|Process||OLTP is an online transactional system for database modification and is characterized by a large number of small online transactions.||It is a process of online analysis and data retrieval and is characterized by working with a large amount of data|
|Method and Functionality||It uses traditional DBMS and is an online database modifying system||OLAP uses a data warehouse for online database query management|
|Query Types||Insert, Update, and Delete information from databases||Select Operations|
|Table type||Normalized||Not normalized|
|Data Sources||OLTP and its transactions are the data sources||The different OLTP databases are the data sources for OLAP|
|Data Integrity Concerns||It is mandatory for OLTP databases to maintain integrity constraint||Data integrity is not an issue as OLAP databases do not get frequently modified|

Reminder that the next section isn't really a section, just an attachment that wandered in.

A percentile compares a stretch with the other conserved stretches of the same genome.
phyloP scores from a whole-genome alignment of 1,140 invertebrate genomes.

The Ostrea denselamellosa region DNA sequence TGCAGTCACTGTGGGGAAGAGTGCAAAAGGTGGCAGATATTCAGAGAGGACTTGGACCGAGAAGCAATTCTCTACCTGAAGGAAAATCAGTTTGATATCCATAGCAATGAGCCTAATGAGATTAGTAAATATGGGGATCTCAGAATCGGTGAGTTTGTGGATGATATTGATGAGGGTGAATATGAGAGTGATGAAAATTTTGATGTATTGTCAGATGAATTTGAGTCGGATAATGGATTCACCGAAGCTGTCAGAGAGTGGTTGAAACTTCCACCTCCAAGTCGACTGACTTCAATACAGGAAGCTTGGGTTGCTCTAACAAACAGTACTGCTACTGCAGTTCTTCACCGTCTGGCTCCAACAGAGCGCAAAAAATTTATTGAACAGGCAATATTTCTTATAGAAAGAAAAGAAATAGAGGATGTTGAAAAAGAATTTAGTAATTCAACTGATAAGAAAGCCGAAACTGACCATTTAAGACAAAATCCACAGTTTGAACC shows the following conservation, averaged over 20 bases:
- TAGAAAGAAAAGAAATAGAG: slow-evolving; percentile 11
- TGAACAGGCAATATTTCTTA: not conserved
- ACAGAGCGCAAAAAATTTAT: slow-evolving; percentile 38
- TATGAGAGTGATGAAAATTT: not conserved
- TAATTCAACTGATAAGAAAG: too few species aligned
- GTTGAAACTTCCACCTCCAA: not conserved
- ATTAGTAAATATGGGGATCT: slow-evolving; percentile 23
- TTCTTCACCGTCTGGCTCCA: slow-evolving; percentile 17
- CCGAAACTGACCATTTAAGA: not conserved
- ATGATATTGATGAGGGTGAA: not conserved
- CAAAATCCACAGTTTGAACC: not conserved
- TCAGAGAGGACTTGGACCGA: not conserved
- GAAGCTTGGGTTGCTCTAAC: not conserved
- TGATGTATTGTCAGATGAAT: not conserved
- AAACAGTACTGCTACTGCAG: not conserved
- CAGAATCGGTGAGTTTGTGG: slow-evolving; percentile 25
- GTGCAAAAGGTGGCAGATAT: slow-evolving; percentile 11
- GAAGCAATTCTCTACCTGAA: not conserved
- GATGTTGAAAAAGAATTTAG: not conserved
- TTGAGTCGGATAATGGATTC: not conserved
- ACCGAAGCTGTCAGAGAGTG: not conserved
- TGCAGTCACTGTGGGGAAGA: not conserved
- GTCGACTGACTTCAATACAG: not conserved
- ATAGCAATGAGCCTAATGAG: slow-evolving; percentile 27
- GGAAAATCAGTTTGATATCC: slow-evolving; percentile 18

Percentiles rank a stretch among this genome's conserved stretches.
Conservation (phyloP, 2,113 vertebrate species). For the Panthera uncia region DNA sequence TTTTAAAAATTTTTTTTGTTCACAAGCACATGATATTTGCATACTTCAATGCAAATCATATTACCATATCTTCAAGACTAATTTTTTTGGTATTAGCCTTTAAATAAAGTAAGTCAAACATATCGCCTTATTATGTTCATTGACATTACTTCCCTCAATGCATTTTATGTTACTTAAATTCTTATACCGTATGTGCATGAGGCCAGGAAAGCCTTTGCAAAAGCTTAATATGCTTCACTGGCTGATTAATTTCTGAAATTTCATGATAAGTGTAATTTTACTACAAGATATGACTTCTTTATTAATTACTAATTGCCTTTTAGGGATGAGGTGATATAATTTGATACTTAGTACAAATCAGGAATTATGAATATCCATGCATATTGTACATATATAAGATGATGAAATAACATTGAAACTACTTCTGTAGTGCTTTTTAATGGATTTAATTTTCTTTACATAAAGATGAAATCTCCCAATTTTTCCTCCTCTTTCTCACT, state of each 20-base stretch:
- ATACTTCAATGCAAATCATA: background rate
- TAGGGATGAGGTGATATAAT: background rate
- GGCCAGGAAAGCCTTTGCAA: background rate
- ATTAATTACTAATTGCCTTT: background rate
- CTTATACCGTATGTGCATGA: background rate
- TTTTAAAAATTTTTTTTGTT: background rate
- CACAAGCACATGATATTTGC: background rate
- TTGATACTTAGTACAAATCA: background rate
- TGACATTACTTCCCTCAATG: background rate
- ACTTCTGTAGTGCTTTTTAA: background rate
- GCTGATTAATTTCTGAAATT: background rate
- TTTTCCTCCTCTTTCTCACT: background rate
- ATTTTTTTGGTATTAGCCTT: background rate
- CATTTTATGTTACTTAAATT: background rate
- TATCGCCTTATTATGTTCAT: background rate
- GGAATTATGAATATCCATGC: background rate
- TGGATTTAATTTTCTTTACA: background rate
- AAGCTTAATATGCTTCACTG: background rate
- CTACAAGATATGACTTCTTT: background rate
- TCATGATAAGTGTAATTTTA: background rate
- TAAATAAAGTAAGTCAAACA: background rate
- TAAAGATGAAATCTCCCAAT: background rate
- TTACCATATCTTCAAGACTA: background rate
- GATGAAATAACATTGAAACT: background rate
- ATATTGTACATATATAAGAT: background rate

|Read/ Write Operations||Allows Read and Write operations||Allows Read operations and rarely allows write operations|
|Response Time||Milliseconds||Seconds to minutes|
|Use-Cases||Helps to control and run fundamental business tasks||Planning, problem-solving, and decision support|
|Query Complexity||Simple and standardized||Complex queries with aggregations|
|Data Quality||The database is always detailed and organized.||Data might not always be organized|
|Back-up||Complete backup of the data combined with incremental backups||OLAP only needs a backup from time to time. Backup is not important compared to OLTP|
|Database Design||Database Design is application-oriented, i.e., it changes with industries like Retail, Airline, Banking, etc.||DB design is subject-oriented, i.e., it changes with subjects like sales, marketing, purchasing, etc.|
This article talked about what is OLTP and its 3 key aspects in great detail. This includes its key features, benefits, and a deep dive into its architecture.